Build or buy a tiny home. If you have property that will allow it, you can place a tiny home on it if you live in Central and North Frontenac Townships. Both townships have recently completed updates to their Official Community Plans and will allow tiny homes to be placed on properties that meet certain conditions. An advantage of this, along with earning extra income, is that there is greater privacy.
Become and advocate. If you don't have the physical space to create a rental, learn about the issues and become a local advocate for affordable housing. Find out what is already happening in your community and Township, and what more you can do.
What are people doing in other communities?
If you are interested in creating affordable housing in rural Ontario, take a look at Places 4 People in Haliburton County. This innovative model creates affordable housing by buying existing properties in need of repair. Through community spirit, fundraising and volunteer work, the properties are fixed up and ready to be rented. The homes are rented to families in need of support at a rate they can afford. To top it off, a portion of their rent goes into a savings account. When they are ready to move on, they already have ‘nest egg’ saved up towards their new home.
Homeshare Northumberland in Coburg, Ontario, is offered by Cornerstone Family Violence Prevention Centre and is an innovative and creative housing solution that connects single women who are willing to open their home with other women living in the community who are seeking safe and affordable accommodation. Participants benefit from companionship, offset living costs and shared household responsibilities. The HomeShare program’s role is to discover if there is a perfect match.
The Toronto HomeShare Pilot Project is a City of Toronto Initiative arising from the Toronto Seniors Strategy, with funding from the Ontario Ministry of Seniors and Accessibility. The National Initiative for the Care of the Elderly (NICE) is implementing the pilot in partnership with the City and the Toronto Seniors Strategy Accountability Table, a group of seniors, caregivers and other community partners dedicated to adequately and effectively supporting Toronto’s ageing population.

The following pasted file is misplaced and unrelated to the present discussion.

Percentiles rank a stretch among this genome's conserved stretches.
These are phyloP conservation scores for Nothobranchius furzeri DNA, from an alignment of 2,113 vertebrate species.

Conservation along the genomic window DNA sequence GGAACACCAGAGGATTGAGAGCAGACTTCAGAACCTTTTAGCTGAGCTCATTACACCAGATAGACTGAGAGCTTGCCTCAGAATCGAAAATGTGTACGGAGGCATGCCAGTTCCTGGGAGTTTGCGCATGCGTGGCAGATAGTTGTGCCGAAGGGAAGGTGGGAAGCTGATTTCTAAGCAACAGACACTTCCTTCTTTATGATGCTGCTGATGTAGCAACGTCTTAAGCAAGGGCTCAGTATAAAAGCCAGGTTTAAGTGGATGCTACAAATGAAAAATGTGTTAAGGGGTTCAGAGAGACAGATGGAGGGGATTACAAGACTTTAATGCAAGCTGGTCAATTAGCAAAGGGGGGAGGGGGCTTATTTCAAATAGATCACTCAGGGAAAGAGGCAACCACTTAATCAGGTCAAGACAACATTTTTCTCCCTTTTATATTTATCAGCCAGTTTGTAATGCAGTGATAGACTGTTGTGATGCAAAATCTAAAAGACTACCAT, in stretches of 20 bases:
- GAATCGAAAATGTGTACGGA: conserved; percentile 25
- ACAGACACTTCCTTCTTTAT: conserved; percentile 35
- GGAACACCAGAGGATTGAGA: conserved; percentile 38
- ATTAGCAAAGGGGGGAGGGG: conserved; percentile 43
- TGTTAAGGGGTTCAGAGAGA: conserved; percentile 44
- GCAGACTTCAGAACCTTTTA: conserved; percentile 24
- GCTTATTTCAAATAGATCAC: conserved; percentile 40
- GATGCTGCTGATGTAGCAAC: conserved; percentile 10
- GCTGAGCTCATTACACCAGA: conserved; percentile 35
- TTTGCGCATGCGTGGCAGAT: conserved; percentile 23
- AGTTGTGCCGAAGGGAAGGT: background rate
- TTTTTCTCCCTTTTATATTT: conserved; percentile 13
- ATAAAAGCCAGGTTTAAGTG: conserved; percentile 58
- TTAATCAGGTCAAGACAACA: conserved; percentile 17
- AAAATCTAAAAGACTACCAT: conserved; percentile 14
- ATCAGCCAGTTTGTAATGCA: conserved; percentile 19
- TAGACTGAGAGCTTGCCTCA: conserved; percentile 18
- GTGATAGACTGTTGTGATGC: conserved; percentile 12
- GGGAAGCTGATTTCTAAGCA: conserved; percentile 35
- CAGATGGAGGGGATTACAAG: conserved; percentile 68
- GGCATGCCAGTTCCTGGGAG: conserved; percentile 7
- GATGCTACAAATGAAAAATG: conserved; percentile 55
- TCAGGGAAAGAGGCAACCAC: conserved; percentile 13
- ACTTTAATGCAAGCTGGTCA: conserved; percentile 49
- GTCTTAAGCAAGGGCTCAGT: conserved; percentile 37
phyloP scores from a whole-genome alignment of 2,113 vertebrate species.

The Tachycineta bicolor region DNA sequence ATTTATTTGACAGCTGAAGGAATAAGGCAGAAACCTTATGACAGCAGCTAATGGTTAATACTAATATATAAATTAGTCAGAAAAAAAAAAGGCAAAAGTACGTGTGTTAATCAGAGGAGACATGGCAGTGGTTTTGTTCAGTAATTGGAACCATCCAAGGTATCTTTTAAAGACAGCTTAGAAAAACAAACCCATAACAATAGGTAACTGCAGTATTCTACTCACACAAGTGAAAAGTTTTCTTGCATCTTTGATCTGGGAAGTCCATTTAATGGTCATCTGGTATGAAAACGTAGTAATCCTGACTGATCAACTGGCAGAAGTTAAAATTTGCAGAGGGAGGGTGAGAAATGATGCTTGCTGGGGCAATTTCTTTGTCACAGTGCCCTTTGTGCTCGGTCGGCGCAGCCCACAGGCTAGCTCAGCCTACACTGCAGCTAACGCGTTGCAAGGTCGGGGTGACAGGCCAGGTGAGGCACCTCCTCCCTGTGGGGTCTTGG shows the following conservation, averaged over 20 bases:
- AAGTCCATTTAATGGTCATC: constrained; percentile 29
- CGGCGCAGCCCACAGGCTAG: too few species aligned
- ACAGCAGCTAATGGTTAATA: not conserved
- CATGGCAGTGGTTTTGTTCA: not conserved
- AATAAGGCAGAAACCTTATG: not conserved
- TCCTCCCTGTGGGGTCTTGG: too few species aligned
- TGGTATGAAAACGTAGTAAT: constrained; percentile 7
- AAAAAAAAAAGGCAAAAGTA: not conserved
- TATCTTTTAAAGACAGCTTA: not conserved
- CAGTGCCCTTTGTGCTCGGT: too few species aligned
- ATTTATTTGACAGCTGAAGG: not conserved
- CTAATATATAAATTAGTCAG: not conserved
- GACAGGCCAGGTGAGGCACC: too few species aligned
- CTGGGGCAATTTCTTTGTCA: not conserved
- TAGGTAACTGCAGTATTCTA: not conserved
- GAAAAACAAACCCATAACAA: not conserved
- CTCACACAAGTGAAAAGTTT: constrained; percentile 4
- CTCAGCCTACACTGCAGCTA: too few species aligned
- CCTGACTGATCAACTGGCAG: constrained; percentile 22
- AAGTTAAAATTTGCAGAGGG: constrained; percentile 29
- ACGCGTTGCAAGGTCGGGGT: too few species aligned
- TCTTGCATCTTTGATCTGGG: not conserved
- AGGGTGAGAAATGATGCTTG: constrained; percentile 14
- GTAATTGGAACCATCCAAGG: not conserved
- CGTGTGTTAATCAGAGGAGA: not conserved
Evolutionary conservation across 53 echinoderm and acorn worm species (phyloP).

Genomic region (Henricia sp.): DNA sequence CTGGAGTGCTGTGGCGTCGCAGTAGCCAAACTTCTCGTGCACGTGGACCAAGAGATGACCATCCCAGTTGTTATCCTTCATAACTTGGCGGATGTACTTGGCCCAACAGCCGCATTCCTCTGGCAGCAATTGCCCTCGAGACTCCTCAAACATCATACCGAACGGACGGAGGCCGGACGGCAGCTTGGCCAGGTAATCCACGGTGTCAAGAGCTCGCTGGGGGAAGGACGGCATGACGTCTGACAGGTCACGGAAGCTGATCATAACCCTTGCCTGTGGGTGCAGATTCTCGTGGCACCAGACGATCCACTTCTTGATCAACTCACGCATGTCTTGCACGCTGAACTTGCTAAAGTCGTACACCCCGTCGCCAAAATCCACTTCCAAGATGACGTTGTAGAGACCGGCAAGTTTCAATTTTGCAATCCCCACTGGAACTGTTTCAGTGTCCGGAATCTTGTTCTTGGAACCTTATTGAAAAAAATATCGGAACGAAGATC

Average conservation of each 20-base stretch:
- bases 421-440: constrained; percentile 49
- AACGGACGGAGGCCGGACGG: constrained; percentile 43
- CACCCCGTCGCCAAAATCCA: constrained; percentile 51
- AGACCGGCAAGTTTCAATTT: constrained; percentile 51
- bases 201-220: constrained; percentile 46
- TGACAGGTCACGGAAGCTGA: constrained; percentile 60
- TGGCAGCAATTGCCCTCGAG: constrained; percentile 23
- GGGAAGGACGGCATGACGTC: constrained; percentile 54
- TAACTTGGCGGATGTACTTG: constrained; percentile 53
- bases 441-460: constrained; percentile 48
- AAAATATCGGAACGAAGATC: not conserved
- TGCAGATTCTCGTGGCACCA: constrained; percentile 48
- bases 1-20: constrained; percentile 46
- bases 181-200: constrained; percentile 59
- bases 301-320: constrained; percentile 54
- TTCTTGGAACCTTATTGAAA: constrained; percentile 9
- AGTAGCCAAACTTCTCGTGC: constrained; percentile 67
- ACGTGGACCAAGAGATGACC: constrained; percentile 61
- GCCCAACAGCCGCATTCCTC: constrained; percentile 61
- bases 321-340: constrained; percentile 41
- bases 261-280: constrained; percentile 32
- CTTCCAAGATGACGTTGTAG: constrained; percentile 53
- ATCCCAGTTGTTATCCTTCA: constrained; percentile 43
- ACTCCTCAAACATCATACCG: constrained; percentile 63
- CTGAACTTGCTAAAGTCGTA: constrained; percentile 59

The pilot will match older adults (55+) who have a spare room in their home with younger adults (students) who are looking for affordable housing. In exchange for reduced rent, the students agree to provide five to seven hours per week contributing to the household. This could be preparing and sharing meals together, light housework, errands or walking a pet.
The Toronto HomeShare Pilot Project is about more than a room in a house – it is a way to help older adults age successfully in place and to remain engaged in their communities. It is also a way to increase intergenerational awareness and connection.
The Foyer is a leading example of social innovation in the area of transitional housing. The Foyer offers an integrated living model where young people are housed for a longer period of time than is typically the case, are offered living skills and are either enrolled in education or training, or are employed. It is a transitional housing model for youth that has attained great popularity in the UK, Australia and elsewhere, and can offer inspiration for how we might address the housing needs of homeless youth, and in particular younger teens and those leaving care (child protection) or juvenile detention. The Foyer model is currently being piloted in at least two Canadian cities (Calgary and Edmonton), in ways that adapt the model to our context and integrate important innovations.
To find out more, please contact:
Homelessness Prevention Worker
613-376-6477, ext. 203